In this article, we’ll explore the steps of ER modelling for database design. By the end, you will know what database design is and how to create an entity-relationship diagram (ER). In addition, you will also learn how to translate an ER from a case study.
What is Database Design?
Database design is one of the most important skills you can own today. However, you might be lost on what it actually means.
In simple terms, it is to draw up a structure for a database dev to implement a business’s system.
What is an ER Design?
An Entity Relationship (ER) design is a top-down visual schematic of the database. In other words, it is a flowchart of entities– group of objects with similar properties– attributes and their relationships.
An ER diagram, or ERD, is part of conceptual database design. Conceptual design is free of RDBMS selection or physical constrains. This facilitates the logical and physical database design.
ERs visually explain the relationship types between entities and their constraints, using a modelling language.
UML, or Unified Modelling Language, describes ER diagrams. For instance, only a particular set of symbols represents ER diagrams.
Why Use ER Diagrams?
After that, if you’re wondering why you should use ER diagrams altogether, then let’s see some reasons below:
- Provides a preview of how your tables connect, their keys and the attributes
- Helps to visualize entities, attributes, relationships together
- Serves as blueprint for conversion into relational tables
Get Started With ER Modelling?
An entity is an object or class, sharing similar properties. There are two types of entities: strong and weak entities.
- Strong entities: has its own primary key and exists independently.
- Weak entities: depends on a strong entity for existence.
Rectangles represent entities in UML.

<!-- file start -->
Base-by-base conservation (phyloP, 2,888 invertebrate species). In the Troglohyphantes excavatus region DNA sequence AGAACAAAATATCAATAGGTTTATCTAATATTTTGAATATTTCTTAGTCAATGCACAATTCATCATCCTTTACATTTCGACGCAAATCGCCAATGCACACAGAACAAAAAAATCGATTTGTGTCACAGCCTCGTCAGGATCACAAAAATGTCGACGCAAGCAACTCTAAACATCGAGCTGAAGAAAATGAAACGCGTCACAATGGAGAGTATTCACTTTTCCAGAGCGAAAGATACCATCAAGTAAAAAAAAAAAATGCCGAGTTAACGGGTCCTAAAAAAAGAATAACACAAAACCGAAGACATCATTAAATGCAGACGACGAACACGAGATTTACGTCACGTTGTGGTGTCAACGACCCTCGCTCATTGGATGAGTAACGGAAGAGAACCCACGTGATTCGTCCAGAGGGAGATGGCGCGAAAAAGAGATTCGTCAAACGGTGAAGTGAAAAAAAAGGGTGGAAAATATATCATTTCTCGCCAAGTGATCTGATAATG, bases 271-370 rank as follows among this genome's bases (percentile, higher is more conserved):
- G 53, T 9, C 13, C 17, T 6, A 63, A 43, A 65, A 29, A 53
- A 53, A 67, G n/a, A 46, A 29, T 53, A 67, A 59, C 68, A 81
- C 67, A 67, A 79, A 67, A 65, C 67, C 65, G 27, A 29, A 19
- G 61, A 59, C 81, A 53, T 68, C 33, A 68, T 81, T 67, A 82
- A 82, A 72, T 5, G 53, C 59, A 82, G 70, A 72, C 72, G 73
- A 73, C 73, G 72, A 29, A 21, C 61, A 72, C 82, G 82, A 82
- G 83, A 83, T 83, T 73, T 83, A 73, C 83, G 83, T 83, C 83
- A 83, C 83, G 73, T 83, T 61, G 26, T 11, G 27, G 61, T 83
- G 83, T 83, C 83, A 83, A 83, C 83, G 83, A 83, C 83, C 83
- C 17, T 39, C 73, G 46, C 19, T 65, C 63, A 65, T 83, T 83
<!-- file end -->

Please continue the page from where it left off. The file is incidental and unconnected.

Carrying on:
Relationship type defines the connectivity of entities with each other in an organized manner. This allows the database dev to see how entities interact. Sometimes, there are relationship type attributes as well.
There are four types of relationships:
A line typically represents a relationship in UML, labelled with a name and its multiplicity constraint.
Attributes are the properties that define an entity. There are various types of attributes:
- Single-valued: Attributes that return one instance for a tuple. For instance, first name.
- Multivalued: Attributes that may return multiple instances for a tuple. For instance, telephone number– you may have multiple numbers.
- Derived: Attributes that are dependent for their values. For instance, age is derived from the birthdate.
- Simple: Non-divisible (atomic) attributes. For instance, ssn id.
- Composite: Divisible attributes sometimes grouped together. For instance, address may be subdivided into street, city, state, country, and zip code.
Attributes are listed in the second compartment of the entity in UML.
An Example to Help Illustrate ER Design: From Zero to Database Designer
Case Study: A Video Rental Company
The case study describes the data requirements for a video rental company.
The video rental company has several branches throughout the USA. The data on each branch is the branch address made up of street, city, state, and zip code, and the telephone number. Each branch has a branch number, which is unique throughout the company. Each branch is allocated staff, which includes a Manager.
The Manager is responsible for the day-to-day running of a given branch. The data held on a member of staff is his or her name, position, and salary. Each member of staff has a staff number, which is unique throughout the company.
Each branch has a stock of videos. The data held on a video is the catalog number, video number, title, category, daily rental, cost, status, and the names of the main actors and the director. In addition, the catalog number uniquely identifies each video. However, in most cases, there are several copies of each video at a branch, and the individual copies are identified using the video number.